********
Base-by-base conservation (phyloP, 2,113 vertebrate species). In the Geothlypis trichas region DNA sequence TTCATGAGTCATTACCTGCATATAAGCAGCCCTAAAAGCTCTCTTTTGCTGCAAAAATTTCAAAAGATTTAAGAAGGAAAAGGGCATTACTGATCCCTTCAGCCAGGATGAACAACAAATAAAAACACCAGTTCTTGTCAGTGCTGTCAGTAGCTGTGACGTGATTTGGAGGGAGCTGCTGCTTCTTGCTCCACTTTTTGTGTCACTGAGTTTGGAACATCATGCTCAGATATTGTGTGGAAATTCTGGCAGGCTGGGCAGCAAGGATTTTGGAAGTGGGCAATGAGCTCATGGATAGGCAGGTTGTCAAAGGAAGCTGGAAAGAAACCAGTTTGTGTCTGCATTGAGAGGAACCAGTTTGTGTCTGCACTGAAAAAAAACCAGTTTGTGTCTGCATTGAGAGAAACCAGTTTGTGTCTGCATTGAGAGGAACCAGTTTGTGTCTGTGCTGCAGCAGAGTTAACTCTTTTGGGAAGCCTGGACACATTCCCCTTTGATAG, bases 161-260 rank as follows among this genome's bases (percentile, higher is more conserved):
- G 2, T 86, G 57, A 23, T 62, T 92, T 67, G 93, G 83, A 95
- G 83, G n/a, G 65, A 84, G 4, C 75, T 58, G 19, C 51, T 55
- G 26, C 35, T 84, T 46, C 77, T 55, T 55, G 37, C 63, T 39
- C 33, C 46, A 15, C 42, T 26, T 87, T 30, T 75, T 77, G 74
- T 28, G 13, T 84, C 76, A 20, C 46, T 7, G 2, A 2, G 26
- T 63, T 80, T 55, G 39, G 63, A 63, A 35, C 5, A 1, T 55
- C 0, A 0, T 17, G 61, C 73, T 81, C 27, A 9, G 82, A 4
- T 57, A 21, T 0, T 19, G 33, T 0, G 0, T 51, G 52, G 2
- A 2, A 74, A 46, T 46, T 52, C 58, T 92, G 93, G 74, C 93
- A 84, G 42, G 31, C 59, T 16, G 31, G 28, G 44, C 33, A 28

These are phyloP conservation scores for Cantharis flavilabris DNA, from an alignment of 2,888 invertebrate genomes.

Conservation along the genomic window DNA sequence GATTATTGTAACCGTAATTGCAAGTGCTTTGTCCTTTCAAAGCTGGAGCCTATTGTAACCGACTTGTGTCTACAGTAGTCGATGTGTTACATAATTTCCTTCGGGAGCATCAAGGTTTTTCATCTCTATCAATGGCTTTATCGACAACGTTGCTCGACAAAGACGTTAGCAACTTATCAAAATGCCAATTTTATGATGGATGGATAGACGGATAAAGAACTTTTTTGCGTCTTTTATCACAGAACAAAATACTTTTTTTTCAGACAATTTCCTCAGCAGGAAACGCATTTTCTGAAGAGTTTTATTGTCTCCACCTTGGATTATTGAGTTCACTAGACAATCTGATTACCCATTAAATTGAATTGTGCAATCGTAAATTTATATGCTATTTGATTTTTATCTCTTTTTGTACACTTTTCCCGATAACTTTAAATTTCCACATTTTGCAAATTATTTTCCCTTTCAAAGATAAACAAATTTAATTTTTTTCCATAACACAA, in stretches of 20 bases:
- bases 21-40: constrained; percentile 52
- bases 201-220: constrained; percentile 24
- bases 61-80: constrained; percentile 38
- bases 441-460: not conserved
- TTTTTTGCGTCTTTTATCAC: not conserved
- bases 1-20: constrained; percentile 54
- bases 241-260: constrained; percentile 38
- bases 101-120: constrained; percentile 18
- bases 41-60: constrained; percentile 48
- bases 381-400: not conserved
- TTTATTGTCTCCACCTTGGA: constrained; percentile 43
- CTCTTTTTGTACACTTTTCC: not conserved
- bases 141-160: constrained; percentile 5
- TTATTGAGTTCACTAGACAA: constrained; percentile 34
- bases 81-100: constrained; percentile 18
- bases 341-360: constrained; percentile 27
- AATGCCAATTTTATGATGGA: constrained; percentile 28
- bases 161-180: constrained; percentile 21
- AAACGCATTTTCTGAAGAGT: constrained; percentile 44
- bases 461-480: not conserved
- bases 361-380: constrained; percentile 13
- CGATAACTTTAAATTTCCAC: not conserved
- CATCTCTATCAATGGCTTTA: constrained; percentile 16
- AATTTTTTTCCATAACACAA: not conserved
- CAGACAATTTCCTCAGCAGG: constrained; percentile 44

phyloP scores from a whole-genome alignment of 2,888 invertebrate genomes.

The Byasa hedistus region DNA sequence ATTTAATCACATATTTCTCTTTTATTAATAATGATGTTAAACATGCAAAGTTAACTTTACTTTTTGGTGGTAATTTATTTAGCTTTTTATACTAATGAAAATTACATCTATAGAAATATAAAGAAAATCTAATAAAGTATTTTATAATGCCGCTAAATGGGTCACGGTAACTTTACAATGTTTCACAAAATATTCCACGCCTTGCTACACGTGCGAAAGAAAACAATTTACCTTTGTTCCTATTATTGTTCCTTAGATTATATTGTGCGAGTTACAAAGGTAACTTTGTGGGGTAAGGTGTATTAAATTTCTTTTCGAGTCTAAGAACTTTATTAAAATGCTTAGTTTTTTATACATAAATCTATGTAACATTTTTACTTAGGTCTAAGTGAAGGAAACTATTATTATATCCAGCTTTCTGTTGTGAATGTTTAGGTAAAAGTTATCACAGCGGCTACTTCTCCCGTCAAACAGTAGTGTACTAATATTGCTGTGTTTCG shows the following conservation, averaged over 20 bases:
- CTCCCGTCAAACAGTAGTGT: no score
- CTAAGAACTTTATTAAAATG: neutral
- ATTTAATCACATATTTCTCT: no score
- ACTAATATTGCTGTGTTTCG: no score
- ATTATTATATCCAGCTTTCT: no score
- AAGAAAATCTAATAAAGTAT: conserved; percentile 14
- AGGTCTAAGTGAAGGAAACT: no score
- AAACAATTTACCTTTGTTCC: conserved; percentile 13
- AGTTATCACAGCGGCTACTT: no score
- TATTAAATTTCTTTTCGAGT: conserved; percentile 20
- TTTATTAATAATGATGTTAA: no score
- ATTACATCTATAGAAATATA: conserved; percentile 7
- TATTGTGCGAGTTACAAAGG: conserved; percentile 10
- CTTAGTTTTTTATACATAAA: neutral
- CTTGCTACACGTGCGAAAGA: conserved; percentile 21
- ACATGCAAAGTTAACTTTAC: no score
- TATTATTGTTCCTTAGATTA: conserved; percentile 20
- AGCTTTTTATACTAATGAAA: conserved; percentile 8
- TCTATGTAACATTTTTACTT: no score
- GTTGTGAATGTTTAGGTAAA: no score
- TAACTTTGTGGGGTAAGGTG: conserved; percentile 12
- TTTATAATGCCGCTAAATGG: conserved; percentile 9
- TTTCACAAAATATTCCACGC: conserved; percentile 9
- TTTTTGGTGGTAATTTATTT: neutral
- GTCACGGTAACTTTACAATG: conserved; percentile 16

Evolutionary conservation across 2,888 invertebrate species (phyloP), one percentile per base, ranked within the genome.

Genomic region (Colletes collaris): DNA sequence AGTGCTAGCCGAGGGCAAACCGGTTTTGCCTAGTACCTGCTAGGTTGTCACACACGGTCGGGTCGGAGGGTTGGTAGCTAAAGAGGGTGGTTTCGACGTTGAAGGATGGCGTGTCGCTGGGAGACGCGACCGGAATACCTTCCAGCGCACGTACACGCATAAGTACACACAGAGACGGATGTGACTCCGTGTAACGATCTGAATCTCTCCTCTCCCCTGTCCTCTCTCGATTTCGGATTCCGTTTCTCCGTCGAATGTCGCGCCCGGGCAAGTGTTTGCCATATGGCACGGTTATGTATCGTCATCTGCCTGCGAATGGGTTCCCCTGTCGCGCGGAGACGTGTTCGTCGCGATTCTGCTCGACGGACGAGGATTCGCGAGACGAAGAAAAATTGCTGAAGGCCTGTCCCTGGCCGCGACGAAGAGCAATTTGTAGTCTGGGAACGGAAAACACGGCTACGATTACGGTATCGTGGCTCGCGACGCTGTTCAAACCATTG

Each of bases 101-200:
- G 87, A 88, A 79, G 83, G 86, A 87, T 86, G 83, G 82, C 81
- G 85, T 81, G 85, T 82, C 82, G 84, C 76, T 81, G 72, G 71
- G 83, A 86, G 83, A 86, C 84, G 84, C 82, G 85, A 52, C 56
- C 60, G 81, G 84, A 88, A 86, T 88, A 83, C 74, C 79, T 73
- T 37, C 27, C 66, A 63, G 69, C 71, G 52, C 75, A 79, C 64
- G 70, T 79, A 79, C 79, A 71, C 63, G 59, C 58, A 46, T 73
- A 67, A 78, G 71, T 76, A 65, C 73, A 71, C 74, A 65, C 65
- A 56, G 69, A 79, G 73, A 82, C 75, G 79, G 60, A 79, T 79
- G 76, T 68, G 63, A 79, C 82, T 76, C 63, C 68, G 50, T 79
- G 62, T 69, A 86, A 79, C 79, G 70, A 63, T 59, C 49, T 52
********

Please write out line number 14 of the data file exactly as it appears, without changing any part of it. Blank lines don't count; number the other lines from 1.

- bases 21-40: constrained; percentile 52